Chambers eager to live double dream
Published 11/11/2010 | 05:00
JAMES CHAMBERS' first FAI Cup memory is watching Tony Sheridan's sublime Lansdowne Road strike which brought the 1996 showpiece to a replay that ended with victory for Shelbourne.
"I think everyone remembers that," he smiled.
On Sunday, the Shamrock Rovers midfielder will get his first taste of the renovated venue and bids to make his own contribution to the competition's storied history. And he's certainly capable of producing the odd moment of magic. The Dubliner has shone in his first season with the Hoops, with a few goals from distance to add to consistent displays in both the centre and on the right side of midfield.
And yet, he's unsure if he will get the nod in Michael O'Neill's starting XI -- evidence of the squad depth which played a significant role in their title success.
Naturally, the 23-year-old is desperate to be involved, keen to prove that the Hoops are an attractive side to watch -- with this weekend's opponents, Sligo Rovers, earning all the plaudits for their expansive style of play.
"I feel that we've played some decent football and I think people haven't given us credit for it when we have," he said.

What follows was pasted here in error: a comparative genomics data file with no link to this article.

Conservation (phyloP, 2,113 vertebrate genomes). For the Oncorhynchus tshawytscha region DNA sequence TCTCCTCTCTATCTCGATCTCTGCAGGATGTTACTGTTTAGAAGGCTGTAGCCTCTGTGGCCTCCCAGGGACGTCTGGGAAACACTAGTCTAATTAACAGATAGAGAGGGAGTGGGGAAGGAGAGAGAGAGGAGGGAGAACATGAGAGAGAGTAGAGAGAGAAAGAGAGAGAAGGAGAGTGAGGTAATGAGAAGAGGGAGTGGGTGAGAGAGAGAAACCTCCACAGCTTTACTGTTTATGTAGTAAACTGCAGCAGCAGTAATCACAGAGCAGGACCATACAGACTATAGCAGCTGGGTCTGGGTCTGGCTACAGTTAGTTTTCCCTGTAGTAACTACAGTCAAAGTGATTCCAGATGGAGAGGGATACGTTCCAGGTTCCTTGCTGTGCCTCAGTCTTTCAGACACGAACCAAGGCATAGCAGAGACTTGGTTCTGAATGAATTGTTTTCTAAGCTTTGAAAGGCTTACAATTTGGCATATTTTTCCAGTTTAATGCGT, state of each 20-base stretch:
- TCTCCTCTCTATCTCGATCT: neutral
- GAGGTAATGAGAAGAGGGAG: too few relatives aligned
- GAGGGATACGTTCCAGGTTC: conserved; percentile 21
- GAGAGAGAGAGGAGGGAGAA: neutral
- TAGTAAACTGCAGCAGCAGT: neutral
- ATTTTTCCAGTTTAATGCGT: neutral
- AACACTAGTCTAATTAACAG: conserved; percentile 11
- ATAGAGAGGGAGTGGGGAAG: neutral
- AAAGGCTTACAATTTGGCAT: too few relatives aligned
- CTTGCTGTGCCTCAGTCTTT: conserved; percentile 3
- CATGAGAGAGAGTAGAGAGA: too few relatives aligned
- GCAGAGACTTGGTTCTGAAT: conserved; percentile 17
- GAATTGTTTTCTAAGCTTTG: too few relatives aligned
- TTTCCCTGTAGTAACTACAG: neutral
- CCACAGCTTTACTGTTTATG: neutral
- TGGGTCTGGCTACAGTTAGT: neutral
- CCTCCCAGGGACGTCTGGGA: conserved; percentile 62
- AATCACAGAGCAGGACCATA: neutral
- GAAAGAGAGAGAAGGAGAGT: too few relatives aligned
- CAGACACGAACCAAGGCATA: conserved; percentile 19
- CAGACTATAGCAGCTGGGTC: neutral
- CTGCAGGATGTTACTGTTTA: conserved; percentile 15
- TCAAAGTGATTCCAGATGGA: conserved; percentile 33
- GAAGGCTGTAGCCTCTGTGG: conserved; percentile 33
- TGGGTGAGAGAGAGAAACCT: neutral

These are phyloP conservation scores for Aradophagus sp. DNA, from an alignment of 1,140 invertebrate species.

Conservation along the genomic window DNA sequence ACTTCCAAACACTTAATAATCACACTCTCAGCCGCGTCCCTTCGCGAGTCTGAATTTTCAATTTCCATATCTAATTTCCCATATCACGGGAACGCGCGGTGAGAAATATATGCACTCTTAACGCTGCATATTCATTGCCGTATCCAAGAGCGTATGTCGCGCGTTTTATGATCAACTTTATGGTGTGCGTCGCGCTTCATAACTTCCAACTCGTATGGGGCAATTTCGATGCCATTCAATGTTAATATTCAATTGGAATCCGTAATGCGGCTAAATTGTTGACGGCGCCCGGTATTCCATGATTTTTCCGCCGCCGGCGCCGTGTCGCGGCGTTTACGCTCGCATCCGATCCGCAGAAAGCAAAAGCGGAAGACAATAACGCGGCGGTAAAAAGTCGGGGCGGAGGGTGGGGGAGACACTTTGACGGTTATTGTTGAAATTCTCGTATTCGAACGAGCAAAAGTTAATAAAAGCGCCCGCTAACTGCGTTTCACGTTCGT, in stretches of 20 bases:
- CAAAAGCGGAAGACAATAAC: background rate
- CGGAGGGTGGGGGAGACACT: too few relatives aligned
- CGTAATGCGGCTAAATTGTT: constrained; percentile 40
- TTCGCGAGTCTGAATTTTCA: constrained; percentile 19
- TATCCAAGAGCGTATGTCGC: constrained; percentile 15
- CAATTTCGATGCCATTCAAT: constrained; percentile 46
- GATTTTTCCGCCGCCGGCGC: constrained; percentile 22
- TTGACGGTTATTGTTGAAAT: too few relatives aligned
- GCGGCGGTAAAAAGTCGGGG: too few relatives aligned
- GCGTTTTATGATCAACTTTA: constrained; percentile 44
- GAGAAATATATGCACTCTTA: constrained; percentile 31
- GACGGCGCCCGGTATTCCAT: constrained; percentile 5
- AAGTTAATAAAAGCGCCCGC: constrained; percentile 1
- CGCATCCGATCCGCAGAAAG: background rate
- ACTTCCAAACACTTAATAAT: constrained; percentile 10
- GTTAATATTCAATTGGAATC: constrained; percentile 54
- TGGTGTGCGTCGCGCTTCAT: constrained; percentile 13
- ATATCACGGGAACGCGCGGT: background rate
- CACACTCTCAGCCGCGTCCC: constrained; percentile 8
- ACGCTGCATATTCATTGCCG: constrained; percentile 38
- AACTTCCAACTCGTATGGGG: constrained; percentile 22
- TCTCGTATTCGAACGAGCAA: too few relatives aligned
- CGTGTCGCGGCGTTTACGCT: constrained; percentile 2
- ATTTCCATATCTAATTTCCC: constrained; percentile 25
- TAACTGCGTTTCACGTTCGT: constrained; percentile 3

"People have thrown bouquets at the likes of Sligo, which is well deserved, or Fingal and teams like that, but we've played good football at times during the year and, we're champions and there on merit.
"Sligo are a very good side, though, and every time we've played them it has been nip and tuck. They've got very good players and they'll be prepared for Sunday but we know what to expect."
A double win would place this crop of players onto a different stratosphere, however, and it's a message which is being drummed home to the younger members of the dressing-room, like Chambers.
"The senior boys like Dessie (Baker) have said it, that it doesn't come around that often so when you get a chance, you take it. Don't let it pass you by."
Chambers arrived at Shelbourne as a kid when Baker was a star turn, and enjoyed a long association with the club, coming through the ranks along with pal Gary Deegan, who is now with Coventry.
He was too young to figure when Pat Fenlon was in charge, and spent time on loan with Waterford before gaining first-team experience following Shels' demotion. Then came a switch to Drogheda, where his performances in 2009 earned the move to Tallaght over the winter, irking his ex-boss Alan Mathews.
"I've a league medal in my pocket now and if I had stayed at Drogheda, I don't know what would have happened," he said.
"You can't turn down Shamrock Rovers. They are a massive club."
While he denies there was interest from Scotland last winter, Chambers is an emerging talent who is bound to attract interest from across the water if he continues his current rate of progress.
For now, however, Sunday is all that matters.